From his export partners, Young learned that business is about relationships. “We Americans tend to be colder or in too big of a hurry,” observes Young. “Building relationships has become a mantra in our company. Invite your customers home. Stay in their homes. Send flowers when they’re in the hospital. Remember birthdays of wives and children. When my daughter got married, she got gifts from my distributors.”

Young laments that U.S. companies and businesspeople are on the whole “myopic.” He says: “Mention a letter of credit and people’s eyes glaze over. Most people don’t even have passports.”

If they only knew what’s possible. I have the best job in the world. I travel around visiting friends.”

Next steps

Check out websites in other countries where the Commercial Service has offices. There you’ll find local trade events, directories of specialists in your industry, and links to other useful information about doing business.

The Commercial Service offers a number of channels for meeting qualified buyers: the Gold Key Service, the product catalog Commercial News USA, and the Export Yellow Pages. The last two products are joint ventures with private sector partners and have a circulation focused on foreign buyers. An on-line service, Featured U.S. Exporter, is available on most Commercial Service country websites and includes product descriptions and links to the exporter’s web site.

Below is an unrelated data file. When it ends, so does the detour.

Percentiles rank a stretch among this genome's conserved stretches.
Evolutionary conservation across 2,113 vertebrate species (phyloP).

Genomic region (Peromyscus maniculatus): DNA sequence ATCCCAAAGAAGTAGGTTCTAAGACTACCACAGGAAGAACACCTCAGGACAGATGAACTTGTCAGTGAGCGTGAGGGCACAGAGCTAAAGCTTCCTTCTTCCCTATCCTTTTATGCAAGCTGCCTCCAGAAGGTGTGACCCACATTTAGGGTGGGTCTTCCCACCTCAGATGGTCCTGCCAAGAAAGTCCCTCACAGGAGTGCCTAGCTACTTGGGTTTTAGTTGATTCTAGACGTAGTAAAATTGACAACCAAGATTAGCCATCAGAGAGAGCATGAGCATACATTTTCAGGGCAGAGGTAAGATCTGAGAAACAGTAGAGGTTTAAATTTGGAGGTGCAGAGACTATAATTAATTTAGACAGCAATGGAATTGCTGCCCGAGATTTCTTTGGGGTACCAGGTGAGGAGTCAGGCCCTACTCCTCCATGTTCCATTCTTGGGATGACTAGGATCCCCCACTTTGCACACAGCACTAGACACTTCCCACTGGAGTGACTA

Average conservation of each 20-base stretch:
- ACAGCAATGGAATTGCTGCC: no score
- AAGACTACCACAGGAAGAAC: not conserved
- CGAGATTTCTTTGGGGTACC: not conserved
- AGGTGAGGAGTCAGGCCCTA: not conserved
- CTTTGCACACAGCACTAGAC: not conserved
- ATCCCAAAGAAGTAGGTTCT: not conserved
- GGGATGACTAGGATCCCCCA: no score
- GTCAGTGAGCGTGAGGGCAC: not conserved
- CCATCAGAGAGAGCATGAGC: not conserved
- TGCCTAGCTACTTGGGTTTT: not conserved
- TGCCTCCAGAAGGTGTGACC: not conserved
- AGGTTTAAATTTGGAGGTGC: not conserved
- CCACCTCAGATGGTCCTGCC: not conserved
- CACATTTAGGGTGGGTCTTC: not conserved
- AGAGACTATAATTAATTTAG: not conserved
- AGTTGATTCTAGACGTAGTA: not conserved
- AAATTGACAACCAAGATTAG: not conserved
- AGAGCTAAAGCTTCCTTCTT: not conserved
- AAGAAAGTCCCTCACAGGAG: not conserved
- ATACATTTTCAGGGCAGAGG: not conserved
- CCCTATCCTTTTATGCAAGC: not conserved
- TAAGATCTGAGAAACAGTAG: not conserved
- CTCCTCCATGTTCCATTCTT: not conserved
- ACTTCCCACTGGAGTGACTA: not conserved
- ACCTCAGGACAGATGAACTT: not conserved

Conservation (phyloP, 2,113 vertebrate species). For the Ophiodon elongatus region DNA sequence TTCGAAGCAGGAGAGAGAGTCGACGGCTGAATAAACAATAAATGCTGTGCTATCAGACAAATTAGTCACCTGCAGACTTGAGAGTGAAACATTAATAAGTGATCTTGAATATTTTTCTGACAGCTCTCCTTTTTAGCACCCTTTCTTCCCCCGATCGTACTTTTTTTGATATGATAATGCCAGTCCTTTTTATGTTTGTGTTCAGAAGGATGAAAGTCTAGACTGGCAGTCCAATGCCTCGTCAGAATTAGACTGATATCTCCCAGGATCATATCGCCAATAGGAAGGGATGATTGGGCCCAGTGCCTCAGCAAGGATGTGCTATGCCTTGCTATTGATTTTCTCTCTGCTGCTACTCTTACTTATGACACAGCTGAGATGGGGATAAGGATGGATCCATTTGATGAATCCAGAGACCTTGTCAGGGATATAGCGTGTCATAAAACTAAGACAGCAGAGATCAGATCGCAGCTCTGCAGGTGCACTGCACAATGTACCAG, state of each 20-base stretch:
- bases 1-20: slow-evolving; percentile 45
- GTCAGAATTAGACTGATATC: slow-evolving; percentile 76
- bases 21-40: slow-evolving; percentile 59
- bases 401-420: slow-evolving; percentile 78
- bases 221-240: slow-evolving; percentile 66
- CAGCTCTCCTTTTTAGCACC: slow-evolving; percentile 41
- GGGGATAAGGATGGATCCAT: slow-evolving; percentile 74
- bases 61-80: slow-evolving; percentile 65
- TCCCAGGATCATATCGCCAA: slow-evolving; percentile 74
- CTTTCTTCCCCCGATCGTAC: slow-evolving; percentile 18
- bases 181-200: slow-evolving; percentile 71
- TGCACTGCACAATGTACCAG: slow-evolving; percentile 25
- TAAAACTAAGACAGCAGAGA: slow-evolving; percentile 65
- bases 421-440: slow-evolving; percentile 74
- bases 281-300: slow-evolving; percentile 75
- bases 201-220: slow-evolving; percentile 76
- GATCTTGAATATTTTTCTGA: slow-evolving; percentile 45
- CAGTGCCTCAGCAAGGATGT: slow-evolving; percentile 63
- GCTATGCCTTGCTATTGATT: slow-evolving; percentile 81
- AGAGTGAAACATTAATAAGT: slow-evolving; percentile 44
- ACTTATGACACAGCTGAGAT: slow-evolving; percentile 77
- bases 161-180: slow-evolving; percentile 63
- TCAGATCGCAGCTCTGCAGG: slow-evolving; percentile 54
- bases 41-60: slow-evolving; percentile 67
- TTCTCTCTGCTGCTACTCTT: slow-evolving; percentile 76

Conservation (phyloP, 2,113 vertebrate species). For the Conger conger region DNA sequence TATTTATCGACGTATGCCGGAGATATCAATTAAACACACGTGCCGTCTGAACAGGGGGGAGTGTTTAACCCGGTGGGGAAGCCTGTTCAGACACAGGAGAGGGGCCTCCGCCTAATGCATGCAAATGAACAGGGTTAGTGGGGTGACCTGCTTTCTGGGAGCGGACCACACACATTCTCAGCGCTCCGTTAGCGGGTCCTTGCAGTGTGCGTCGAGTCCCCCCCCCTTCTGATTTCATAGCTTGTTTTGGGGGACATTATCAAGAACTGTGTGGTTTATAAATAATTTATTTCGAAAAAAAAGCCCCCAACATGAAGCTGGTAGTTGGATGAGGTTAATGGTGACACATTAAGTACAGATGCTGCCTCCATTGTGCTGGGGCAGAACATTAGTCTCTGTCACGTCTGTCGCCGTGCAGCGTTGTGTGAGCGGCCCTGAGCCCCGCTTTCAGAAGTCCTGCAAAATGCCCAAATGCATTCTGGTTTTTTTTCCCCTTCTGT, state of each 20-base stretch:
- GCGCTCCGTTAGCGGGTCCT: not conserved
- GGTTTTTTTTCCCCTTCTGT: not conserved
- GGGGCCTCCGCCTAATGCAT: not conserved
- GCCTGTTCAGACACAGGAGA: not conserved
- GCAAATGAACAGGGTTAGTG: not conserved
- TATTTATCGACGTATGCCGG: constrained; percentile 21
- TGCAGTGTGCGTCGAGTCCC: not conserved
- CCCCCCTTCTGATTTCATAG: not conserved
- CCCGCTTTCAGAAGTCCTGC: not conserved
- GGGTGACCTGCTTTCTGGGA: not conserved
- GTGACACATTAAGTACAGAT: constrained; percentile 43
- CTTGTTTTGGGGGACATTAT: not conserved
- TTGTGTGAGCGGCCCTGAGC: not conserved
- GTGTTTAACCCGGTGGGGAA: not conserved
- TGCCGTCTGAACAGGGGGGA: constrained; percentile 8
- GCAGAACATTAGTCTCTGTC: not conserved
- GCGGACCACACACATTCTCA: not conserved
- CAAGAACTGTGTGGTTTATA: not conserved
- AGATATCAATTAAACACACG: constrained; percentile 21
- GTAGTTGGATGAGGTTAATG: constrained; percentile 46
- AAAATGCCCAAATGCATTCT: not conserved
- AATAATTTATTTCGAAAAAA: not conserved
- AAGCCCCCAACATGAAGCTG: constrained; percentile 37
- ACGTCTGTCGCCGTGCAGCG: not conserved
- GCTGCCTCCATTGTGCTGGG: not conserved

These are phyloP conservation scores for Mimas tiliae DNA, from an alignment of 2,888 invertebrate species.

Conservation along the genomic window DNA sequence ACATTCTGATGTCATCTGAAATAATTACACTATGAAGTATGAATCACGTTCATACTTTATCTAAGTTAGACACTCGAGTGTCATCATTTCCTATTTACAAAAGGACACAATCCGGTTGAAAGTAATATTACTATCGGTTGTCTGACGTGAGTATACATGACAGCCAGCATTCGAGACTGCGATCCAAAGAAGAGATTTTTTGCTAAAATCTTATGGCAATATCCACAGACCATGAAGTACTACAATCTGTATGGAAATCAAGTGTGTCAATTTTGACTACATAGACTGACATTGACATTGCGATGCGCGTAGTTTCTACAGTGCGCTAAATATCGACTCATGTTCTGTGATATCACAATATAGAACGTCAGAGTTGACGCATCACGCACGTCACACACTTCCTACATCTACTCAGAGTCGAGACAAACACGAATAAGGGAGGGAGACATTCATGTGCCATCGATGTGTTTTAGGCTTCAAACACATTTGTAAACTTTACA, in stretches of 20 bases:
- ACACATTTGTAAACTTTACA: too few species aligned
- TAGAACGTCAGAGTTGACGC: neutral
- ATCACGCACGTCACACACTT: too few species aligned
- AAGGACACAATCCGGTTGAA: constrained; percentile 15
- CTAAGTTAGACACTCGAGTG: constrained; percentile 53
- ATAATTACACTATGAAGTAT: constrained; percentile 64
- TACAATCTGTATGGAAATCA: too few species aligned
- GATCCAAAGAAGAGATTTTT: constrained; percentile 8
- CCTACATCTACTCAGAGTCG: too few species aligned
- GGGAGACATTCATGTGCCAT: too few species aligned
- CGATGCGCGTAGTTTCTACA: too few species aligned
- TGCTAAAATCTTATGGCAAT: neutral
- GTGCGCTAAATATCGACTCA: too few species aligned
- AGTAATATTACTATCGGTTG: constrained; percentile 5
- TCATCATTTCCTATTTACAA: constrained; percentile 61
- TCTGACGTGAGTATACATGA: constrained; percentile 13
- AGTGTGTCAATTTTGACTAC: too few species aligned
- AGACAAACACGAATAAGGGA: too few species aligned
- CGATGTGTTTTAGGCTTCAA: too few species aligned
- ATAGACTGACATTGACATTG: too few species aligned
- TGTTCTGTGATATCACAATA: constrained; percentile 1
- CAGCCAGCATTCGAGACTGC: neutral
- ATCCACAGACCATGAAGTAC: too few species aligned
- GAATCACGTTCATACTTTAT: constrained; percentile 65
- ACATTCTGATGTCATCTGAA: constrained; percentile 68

Trade shows, which provide Commercial Service assistance to U.S. producers and foreign buyers, are a proven way of generating sales. The Commercial Service certifies more than 100 overseas trade shows that have U.S. pavilions and recruits international buyer delegations for more than 40 major U.S. trade shows.

This success story is also featured in our publication A Basic Guide to Exporting: The Official Government Resource for Small and Medium-Sized Businesses. To purchase this book, please visit the U.S. Government Bookstore.

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The U. S. Commercial Service is a U. S. Department of Commerce agency that helps small-and medium-sized U. S. businesses sell their products and services globally. With its network of offices across the United States and in more than 80 countries, the U.S. Commercial Service of the U.S. Department of Commerce's International Trade Administration utilizes its global presence and international marketing expertise to help U.S. companies sell their products and services worldwide. For more information, visit www.Export.gov.